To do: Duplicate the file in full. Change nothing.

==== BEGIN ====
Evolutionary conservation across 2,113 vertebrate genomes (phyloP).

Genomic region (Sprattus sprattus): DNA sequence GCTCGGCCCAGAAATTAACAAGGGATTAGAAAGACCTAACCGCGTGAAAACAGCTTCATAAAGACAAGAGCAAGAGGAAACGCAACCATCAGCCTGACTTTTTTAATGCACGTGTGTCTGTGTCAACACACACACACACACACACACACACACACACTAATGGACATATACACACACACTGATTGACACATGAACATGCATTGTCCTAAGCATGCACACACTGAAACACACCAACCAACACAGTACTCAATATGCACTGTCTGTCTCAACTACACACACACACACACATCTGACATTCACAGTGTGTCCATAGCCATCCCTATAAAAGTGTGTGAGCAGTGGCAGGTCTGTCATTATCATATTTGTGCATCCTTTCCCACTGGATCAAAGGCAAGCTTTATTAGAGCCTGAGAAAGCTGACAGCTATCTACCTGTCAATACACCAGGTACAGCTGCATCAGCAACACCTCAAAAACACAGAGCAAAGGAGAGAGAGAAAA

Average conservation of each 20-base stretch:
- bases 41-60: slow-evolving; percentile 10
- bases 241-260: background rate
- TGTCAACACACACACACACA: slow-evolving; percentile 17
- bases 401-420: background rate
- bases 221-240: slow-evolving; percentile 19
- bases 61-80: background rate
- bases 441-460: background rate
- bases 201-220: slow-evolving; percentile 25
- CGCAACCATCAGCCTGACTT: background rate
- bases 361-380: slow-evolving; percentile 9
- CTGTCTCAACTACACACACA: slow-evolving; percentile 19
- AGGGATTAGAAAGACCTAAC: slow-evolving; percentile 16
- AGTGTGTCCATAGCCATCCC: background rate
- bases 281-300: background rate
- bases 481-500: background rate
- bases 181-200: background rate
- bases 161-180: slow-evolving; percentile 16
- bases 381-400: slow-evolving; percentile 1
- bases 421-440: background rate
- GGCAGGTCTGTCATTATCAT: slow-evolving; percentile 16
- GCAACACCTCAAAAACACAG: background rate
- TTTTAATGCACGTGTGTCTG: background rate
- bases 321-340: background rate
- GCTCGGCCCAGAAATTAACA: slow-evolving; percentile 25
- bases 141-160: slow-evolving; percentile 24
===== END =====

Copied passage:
Evolutionary conservation across 2,113 vertebrate genomes (phyloP).

Genomic region (Sprattus sprattus): DNA sequence GCTCGGCCCAGAAATTAACAAGGGATTAGAAAGACCTAACCGCGTGAAAACAGCTTCATAAAGACAAGAGCAAGAGGAAACGCAACCATCAGCCTGACTTTTTTAATGCACGTGTGTCTGTGTCAACACACACACACACACACACACACACACACACTAATGGACATATACACACACACTGATTGACACATGAACATGCATTGTCCTAAGCATGCACACACTGAAACACACCAACCAACACAGTACTCAATATGCACTGTCTGTCTCAACTACACACACACACACACATCTGACATTCACAGTGTGTCCATAGCCATCCCTATAAAAGTGTGTGAGCAGTGGCAGGTCTGTCATTATCATATTTGTGCATCCTTTCCCACTGGATCAAAGGCAAGCTTTATTAGAGCCTGAGAAAGCTGACAGCTATCTACCTGTCAATACACCAGGTACAGCTGCATCAGCAACACCTCAAAAACACAGAGCAAAGGAGAGAGAGAAAA

Average conservation of each 20-base stretch:
- bases 41-60: slow-evolving; percentile 10
- bases 241-260: background rate
- TGTCAACACACACACACACA: slow-evolving; percentile 17
- bases 401-420: background rate
- bases 221-240: slow-evolving; percentile 19
- bases 61-80: background rate
- bases 441-460: background rate
- bases 201-220: slow-evolving; percentile 25
- CGCAACCATCAGCCTGACTT: background rate
- bases 361-380: slow-evolving; percentile 9
- CTGTCTCAACTACACACACA: slow-evolving; percentile 19
- AGGGATTAGAAAGACCTAAC: slow-evolving; percentile 16
- AGTGTGTCCATAGCCATCCC: background rate
- bases 281-300: background rate
- bases 481-500: background rate
- bases 181-200: background rate
- bases 161-180: slow-evolving; percentile 16
- bases 381-400: slow-evolving; percentile 1
- bases 421-440: background rate
- GGCAGGTCTGTCATTATCAT: slow-evolving; percentile 16
- GCAACACCTCAAAAACACAG: background rate
- TTTTAATGCACGTGTGTCTG: background rate
- bases 321-340: background rate
- GCTCGGCCCAGAAATTAACA: slow-evolving; percentile 25
- bases 141-160: slow-evolving; percentile 24